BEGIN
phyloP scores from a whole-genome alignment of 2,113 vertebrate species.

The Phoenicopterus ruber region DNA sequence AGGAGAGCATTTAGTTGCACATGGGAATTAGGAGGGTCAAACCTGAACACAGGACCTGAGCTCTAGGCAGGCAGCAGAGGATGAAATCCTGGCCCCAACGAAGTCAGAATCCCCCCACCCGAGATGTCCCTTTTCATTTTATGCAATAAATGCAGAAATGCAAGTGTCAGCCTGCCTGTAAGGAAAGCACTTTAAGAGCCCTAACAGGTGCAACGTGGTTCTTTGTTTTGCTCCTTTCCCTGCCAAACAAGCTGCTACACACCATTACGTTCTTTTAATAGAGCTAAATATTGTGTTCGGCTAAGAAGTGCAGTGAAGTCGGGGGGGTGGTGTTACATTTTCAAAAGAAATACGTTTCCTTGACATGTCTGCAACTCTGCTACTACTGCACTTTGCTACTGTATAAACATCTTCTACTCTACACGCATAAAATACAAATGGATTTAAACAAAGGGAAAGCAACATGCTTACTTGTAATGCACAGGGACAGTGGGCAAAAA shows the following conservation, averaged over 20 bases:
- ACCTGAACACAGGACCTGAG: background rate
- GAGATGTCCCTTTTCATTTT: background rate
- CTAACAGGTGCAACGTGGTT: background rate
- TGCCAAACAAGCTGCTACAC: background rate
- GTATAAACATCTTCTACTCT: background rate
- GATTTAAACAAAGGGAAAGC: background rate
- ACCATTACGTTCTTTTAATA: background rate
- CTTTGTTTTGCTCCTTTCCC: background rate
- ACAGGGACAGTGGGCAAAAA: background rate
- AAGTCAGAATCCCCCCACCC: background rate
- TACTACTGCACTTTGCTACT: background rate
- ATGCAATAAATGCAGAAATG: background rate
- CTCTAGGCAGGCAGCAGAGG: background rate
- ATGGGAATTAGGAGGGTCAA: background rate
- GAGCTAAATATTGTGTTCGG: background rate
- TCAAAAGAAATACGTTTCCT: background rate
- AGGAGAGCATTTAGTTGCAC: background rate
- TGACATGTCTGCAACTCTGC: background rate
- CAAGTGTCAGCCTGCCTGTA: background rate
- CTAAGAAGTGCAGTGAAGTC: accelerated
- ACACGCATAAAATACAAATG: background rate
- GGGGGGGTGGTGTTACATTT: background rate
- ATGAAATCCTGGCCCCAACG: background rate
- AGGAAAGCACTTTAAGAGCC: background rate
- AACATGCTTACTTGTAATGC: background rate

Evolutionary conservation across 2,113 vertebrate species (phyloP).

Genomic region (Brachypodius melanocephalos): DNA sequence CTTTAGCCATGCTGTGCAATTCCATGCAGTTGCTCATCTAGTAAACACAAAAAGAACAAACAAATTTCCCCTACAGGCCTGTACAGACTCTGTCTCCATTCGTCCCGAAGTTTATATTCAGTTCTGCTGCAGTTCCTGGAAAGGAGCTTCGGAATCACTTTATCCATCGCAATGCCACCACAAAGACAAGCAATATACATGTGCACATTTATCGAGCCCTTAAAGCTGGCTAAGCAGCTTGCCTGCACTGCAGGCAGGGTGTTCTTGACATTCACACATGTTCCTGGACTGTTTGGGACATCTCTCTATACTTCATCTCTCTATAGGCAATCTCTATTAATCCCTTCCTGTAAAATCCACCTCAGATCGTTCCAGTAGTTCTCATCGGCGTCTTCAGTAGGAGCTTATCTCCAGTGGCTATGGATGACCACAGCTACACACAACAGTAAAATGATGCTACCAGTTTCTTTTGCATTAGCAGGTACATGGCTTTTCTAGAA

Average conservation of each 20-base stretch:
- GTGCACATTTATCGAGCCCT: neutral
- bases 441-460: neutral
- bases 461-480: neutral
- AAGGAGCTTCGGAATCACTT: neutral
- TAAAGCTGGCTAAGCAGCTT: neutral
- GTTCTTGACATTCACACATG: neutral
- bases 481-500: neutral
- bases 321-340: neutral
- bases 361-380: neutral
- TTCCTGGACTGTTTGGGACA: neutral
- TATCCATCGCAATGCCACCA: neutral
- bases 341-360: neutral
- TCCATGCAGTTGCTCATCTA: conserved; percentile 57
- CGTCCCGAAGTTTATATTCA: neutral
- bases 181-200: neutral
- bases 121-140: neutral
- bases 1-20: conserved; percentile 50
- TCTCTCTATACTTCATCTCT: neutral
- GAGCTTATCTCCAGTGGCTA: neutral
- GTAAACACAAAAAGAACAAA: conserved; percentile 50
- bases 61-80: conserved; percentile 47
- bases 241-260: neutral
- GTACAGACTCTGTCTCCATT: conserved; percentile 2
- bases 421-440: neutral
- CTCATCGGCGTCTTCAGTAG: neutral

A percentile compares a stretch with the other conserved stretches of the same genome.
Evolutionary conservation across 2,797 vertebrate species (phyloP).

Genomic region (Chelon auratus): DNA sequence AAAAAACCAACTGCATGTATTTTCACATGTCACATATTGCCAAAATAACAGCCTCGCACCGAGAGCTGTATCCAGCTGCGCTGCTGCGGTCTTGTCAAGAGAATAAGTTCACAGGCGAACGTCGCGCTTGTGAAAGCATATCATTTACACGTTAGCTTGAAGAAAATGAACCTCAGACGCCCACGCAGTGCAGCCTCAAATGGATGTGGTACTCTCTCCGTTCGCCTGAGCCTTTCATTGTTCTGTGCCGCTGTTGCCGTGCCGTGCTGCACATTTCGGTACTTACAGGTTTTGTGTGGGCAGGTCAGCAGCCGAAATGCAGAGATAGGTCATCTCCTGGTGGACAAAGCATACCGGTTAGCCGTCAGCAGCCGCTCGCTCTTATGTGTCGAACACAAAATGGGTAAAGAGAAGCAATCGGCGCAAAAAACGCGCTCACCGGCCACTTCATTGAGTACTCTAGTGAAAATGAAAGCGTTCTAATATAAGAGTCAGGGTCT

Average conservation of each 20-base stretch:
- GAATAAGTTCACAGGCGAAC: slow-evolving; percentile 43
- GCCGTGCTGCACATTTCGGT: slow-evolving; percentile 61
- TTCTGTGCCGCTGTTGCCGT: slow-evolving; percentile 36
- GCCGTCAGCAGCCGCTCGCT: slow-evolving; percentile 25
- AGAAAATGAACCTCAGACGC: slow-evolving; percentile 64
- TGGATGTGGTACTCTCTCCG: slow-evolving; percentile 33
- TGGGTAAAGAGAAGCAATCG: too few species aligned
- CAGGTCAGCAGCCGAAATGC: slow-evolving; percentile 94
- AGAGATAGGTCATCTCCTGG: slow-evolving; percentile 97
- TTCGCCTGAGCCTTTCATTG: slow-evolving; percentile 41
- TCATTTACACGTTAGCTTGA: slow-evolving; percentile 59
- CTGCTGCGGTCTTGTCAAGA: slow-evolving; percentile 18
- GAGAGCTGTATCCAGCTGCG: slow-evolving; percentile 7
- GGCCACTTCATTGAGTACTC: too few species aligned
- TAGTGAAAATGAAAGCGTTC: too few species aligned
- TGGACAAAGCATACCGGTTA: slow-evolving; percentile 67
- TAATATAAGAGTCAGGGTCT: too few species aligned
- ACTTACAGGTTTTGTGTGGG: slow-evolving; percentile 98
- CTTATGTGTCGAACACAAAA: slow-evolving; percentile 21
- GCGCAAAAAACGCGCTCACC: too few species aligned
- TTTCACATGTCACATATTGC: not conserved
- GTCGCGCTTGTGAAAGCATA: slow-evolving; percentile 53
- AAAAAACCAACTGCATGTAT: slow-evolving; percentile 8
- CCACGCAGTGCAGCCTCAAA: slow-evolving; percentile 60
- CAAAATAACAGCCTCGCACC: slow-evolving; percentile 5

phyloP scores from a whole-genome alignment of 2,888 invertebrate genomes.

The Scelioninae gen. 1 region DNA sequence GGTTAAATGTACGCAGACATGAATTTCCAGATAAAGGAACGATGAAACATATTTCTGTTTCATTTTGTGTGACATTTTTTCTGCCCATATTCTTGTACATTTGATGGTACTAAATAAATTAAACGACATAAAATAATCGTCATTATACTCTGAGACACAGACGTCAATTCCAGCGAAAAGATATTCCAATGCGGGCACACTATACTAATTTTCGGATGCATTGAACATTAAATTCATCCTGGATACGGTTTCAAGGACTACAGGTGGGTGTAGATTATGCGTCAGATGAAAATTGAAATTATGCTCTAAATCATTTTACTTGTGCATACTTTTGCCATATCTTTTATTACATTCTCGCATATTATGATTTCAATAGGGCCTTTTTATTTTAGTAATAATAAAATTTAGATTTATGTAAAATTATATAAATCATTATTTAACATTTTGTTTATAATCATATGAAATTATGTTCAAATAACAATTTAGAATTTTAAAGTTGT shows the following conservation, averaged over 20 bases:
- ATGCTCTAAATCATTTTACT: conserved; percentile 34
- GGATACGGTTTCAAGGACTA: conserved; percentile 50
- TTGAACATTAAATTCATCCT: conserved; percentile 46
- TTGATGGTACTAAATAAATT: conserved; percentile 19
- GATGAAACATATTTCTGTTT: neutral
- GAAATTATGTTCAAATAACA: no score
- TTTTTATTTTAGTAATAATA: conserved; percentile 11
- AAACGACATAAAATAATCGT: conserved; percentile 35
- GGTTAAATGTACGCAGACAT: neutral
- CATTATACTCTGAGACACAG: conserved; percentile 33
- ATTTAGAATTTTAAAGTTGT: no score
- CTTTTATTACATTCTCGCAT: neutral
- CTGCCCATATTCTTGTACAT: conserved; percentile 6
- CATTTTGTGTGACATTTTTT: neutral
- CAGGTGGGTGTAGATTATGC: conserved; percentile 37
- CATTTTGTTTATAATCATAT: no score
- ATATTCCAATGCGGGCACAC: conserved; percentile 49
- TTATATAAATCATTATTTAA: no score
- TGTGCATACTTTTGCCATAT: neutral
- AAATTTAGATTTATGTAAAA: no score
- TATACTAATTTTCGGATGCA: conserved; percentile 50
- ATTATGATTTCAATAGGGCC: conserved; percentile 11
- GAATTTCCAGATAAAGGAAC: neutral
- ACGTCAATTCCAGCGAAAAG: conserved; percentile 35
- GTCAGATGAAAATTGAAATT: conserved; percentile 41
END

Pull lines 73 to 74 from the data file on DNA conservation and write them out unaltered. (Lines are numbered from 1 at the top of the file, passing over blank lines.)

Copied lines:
- GGCCACTTCATTGAGTACTC: too few species aligned
- TAGTGAAAATGAAAGCGTTC: too few species aligned